How Do You Send a Text On This Thing?

A Telephone Museum.  One Block from My Office.  In Albuquerque, New Mexico.

Telephone Museum of New Mexico.

Miss Doodle and I Take a 30 Minute-Lunch Break Tour.

Step Out of the Blinding Sun and Into History.

I had forgotten my own connection to the Telephone Company.

I was a New York Telephone Operator at 16…Part Time After School…Do you remember Telephone Operators?

For emergencies you’d dial “0” and sometimes you would get Me(!)  A 16-Year Old Kid…Yikes.

Here’s an Old Switchboard.  All the exhibits had these funny mannequins.  Hilarious.

Miss Doodle 2 (who can’t wait to get an IPhone) tries out a rotary dial and hand set.

All the Funky 1980s Styles.


For Summer Breaks during College, I worked a Department Store Switchboard at Abraham & Straus in New York.

I Hated the Job, but Loved the 20% Store Discount.  I was the best-dressed college student ever.

 Going Back in Telephone Time.

All the Way Back.

To the Beginning.


A Telephone Lineman at Work.


1950s Women in the Office and Telephone Etiquette.

How Do I Transfer a Call?

Some Tools of the Trade.  Low Tech.

It’s Going to Be a Long Day.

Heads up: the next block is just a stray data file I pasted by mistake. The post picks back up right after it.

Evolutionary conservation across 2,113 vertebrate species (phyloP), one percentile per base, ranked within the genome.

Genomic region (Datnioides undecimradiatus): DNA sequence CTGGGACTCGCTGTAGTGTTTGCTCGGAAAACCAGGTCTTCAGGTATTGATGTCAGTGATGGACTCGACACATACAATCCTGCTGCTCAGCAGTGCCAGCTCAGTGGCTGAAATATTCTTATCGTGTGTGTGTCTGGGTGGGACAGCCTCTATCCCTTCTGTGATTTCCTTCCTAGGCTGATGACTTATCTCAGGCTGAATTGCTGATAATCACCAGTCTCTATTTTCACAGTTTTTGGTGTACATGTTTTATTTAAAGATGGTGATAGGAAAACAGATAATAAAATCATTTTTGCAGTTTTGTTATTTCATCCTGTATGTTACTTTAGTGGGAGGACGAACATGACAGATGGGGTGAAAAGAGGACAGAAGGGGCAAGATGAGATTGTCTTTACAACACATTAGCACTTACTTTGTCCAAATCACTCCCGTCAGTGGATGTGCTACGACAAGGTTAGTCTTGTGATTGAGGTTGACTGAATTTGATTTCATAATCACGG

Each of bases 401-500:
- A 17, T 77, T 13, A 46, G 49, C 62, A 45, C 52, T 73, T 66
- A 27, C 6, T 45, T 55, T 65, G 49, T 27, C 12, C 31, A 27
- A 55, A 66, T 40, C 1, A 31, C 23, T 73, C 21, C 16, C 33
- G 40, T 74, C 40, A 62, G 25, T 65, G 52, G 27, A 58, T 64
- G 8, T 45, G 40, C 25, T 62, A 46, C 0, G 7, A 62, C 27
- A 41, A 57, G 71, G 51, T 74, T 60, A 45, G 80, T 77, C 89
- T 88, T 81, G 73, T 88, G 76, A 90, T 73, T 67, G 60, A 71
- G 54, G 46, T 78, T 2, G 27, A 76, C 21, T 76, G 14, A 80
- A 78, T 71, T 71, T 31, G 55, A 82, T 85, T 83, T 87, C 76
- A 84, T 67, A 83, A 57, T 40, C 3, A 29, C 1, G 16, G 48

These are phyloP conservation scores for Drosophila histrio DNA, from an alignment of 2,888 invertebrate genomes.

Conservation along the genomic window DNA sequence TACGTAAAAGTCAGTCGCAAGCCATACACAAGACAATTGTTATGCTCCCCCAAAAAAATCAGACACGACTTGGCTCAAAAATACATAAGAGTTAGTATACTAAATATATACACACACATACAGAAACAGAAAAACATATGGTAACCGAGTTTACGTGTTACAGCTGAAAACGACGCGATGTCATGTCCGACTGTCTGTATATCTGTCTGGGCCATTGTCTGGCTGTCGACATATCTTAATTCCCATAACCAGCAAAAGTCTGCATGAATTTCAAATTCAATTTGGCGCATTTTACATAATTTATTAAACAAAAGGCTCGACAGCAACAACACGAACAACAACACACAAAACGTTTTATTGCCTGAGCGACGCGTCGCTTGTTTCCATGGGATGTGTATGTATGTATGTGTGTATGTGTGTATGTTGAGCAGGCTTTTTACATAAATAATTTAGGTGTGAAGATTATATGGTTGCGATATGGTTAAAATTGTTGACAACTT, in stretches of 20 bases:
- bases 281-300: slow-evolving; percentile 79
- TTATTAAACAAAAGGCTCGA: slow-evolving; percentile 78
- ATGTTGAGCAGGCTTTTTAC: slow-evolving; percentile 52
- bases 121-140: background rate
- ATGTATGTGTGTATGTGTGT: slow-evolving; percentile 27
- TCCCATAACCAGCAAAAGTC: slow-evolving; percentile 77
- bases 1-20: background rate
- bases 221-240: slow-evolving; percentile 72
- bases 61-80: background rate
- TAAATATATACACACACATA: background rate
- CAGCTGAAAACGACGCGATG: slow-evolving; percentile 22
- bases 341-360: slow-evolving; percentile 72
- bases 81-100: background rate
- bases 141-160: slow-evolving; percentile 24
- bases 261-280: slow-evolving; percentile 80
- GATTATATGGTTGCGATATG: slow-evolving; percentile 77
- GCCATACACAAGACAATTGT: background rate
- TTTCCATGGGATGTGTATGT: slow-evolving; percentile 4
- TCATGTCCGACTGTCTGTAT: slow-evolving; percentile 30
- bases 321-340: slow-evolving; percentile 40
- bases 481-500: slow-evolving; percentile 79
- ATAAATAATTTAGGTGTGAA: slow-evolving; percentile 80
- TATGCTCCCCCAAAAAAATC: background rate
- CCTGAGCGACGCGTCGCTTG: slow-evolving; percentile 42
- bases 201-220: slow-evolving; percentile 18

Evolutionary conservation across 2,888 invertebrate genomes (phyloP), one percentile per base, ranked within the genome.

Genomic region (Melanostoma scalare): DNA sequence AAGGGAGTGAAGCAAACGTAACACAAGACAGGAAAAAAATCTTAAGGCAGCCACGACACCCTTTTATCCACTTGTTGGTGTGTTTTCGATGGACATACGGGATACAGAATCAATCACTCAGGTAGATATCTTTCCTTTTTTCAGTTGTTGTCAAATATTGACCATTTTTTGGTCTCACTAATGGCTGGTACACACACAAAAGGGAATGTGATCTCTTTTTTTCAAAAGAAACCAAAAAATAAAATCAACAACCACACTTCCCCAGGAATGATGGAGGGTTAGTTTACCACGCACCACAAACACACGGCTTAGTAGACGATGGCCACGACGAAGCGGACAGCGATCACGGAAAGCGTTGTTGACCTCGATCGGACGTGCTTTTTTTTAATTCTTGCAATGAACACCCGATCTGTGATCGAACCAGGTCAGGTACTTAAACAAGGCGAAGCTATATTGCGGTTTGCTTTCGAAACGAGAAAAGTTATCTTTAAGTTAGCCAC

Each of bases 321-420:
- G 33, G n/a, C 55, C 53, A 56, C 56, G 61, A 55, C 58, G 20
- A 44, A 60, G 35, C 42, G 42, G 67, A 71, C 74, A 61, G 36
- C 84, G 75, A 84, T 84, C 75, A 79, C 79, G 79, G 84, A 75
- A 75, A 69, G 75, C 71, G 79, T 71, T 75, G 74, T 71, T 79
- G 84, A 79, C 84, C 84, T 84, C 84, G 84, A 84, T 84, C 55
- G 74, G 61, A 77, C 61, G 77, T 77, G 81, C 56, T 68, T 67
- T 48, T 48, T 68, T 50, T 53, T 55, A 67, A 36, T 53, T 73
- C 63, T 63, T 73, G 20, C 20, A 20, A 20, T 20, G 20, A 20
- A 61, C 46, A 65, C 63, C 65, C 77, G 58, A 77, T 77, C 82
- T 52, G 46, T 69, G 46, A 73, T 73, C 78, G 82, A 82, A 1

Farther and Farther Back in Time.

Telephones on the Western Plains.

The Telephone in War.

Do You Know All the Pertinent Information to Give in a 911 Emergency Call?

Role Playing.

I thought She Knew This.  She didn’t.

On to the 1970s.


And a Glimpse of Me…if My Career had been as a Telephone Operator.  🙂

WOw…a very cool 30-Minute Tour on a rather ordinary work day.

Thankful to have found a bit of Magic.

12 thoughts on “How Do You Send a Text On This Thing?

  1. Wow! I love magic that is older than me! What memories. I too graduated high school at 16 and one of my first jobs (right after filing cards for an insurance company in lower Manhattan for $32.50 a week) was as a switchboard (PBX) operator for Stern’s department store in Manhattan! I thought I had died and gone to heaven, I felt so grown up! Thanks for all your discoveries!

    1. It wasn’t until I walked into the museum that I remembered my first “career” as an operator…for me it was a bored-silly job that reinforced my quest to secure a college degree… 🙂

  2. I’ve never seen a Barbie telephone before. How interesting! But I LOVED Goofy! And the military phone was interesting, too. Now I know why they had to wind it up. It had a battery. Great post, Jeanne!

    1. Back in the day I had a Kermit the Frog phone…his crossed legs were the spot to hang up the handset. My poor father could never figure out how to hang up that phone. Funny, but I still say “hang up the phone” when it should probably be “push the end button”…or something like that. We certainly have come a long way…hope I’m not showing my age. 🙂

  3. That looks so cool! And I think it’s really important for children to see how technology has evolved. I love old phones – I insisted that we keep a landline when we moved into our new house and opted for a 1950s replica. Cherry red. It’s like a Batphone!!

  4. Hey Jeanne…I was a directory assistant operator 1973-74 in the building for Ma Bell back then. Craziest job I ever had.

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